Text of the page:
Under the proposed new arrangement, Facebook would be forced into third-party arbitration with media companies if it failed to reach an agreement with them (stock image)
Facebook Australia has retaliated by saying it will 'reluctantly' stop all publishers from sharing local and international news should the new code be legislated. Pictured: A notification from Facebook about its updated terms of service
Facebook Australia has retaliated by saying it will 'reluctantly' stop all publishers from sharing local and international news should the new code be legislated. Pictured: A notification from Facebook about its updated terms of service 
ACCC boss Rod Sims said Facebook's threats to ban news services on its platform in Australia  were 'ill-timed and misconceived'.
'We note that according to the University of Canberra's 2020 Digital News Report, 39 per cent of Australians use Facebook for general news, and 49 per cent use Facebook for news about COVID-19,' he said.
'As the ACCC and the Government work to finalise the draft legislation, we hope all parties will engage in constructive discussions.' 
Mr Easton said the proposed law was unprecedented in its reach and unfairly sought to 'regulate every aspect of how tech companies do business with news publishers'.
 'When crafting this new legislation, the commission overseeing the process ignored important facts, most critically the relationship between the news media and social media and which one benefits most from the other,' he said.
'Most perplexing, it would force Facebook to pay news organisations for content that the publishers voluntarily place on our platforms and at a price that ignores the financial value we bring publishers.'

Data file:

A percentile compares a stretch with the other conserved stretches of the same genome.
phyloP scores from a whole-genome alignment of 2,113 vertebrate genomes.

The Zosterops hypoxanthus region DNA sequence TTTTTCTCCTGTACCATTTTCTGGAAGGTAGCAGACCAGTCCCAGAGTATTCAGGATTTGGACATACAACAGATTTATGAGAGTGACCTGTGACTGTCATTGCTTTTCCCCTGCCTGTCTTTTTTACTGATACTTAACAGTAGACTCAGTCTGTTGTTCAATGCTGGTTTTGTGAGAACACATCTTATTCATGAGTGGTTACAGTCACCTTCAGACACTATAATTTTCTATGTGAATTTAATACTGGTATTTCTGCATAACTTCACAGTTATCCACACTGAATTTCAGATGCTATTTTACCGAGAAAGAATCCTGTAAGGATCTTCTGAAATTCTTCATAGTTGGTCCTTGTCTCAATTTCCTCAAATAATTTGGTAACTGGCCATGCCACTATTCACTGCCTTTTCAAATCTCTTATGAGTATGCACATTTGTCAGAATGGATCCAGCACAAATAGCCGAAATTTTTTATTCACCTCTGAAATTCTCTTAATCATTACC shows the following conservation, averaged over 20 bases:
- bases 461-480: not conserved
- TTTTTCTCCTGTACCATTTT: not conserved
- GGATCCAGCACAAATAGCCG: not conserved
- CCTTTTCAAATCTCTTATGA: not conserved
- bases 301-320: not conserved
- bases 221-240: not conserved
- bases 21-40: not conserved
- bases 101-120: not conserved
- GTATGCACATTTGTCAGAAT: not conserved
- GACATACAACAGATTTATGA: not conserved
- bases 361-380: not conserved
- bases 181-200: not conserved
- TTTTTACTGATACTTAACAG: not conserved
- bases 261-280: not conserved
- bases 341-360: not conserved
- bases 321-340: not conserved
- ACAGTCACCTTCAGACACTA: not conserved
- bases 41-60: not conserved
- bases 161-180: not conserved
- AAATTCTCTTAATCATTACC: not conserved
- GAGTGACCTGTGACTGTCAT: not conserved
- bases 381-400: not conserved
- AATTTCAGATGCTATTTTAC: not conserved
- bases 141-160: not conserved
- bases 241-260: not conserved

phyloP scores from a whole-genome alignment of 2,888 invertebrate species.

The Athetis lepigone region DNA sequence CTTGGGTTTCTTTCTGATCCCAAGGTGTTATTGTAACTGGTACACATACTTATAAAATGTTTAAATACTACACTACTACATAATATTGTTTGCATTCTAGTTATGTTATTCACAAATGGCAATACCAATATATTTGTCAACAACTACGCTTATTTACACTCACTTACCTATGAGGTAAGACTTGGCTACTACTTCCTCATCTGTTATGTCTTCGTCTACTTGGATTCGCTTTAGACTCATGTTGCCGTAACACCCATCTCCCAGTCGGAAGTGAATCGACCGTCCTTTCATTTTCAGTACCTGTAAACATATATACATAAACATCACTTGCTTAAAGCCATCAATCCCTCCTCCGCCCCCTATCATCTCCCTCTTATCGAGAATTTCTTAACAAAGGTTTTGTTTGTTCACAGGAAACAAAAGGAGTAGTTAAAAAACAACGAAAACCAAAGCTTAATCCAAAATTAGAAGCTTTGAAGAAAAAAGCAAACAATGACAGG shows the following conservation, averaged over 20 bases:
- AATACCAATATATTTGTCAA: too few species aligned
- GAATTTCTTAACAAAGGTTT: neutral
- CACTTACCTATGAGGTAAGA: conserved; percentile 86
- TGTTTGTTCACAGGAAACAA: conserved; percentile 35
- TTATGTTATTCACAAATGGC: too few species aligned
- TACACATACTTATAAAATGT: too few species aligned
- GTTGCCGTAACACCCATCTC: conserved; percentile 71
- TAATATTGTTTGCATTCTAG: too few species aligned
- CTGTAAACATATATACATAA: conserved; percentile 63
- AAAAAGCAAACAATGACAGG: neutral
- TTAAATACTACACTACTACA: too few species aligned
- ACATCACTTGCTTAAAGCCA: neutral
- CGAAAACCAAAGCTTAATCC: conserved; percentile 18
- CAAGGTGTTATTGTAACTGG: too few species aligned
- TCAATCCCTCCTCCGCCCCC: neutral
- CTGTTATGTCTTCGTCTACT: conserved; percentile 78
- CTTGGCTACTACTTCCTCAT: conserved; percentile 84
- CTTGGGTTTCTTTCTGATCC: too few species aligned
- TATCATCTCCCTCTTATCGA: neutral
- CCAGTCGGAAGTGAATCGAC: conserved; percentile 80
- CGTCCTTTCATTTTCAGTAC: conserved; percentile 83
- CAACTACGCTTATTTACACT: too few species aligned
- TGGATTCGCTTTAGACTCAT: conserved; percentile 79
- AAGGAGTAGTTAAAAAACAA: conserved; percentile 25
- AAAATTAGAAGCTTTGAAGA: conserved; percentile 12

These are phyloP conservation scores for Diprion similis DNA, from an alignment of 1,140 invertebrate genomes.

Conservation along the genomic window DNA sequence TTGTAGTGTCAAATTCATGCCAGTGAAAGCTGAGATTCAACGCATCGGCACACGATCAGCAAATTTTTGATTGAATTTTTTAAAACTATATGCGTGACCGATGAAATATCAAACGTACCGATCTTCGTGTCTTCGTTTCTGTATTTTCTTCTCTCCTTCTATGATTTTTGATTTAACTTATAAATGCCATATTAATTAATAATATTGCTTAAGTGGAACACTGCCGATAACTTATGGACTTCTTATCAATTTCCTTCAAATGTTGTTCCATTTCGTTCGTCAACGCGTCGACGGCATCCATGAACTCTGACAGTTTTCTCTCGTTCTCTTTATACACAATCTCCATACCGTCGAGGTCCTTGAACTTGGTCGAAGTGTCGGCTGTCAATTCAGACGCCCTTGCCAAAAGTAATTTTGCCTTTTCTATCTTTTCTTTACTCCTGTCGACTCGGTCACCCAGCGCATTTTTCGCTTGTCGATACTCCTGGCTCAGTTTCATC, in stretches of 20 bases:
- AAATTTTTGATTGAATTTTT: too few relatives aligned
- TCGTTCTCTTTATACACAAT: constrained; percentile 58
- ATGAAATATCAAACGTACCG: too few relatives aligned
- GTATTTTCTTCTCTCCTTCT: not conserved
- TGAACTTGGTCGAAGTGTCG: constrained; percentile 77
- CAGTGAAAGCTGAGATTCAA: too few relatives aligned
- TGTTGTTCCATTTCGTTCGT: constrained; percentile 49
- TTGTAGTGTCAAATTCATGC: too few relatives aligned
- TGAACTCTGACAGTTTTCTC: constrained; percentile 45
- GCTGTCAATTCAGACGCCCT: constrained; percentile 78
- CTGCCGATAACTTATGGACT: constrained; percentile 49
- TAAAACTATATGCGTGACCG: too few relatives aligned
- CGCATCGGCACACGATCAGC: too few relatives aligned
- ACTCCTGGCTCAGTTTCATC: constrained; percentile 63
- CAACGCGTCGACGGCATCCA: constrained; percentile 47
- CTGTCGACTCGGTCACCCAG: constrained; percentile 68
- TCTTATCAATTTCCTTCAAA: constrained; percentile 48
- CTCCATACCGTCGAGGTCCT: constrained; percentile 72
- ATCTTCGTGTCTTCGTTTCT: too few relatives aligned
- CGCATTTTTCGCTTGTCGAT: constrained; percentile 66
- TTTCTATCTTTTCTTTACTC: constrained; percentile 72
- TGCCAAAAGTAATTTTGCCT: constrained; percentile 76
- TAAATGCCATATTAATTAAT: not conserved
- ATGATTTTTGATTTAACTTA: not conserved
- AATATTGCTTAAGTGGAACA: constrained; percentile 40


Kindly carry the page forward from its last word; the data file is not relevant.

Mr Easton adds that Facebook was hoping to introduce Facebook News - a dedicated news section where it paid news publishers for their content. 
Australia and New Zealand managing director for Facebook Will Easton said the draft code of conduct ignored the relationship between social media and news organisations, which he claimed would suffer the most (stock image)
Australia and New Zealand managing director for Facebook Will Easton said the draft code of conduct ignored the relationship between social media and news organisations, which he claimed would suffer the most (stock image)
'We already invest millions of dollars in Australian news businesses and, during discussions over this legislation, we offered to invest millions more,' Mr Easton said.
'Since Facebook News launched last year in the US, publishers we partner with have seen the benefit of additional traffic and new audiences.
'But these proposals were overlooked. 
'Instead, we are left with a choice of either removing news entirely or accepting a system that lets publishers charge us for as much content as they want at a price with no clear limits. Unfortunately, no business can operate that way.'
The ACCC's final report was published on July 31, three months after the government directed it to develop a mandatory code of conduct.
The new rules would give more power to news media businesses that earned at least $150,000 a year in revenue and served an Australian audience.
The government-owned ABC and SBS, and trade publications would not be covered
Facebook's shock move to blacklist Australia: Tech giant threatens to stop YOU from sharing news with family and friends to avoid paying media organisations for their content Facebook's shock move to blacklist Australia: Tech giant threatens to stop YOU from sharing news with family and friends to avoid paying media organisations for their content Reviewed by STATION GOSSIP on 02:20 Rating: 5

No comments:

Powered by Blogger.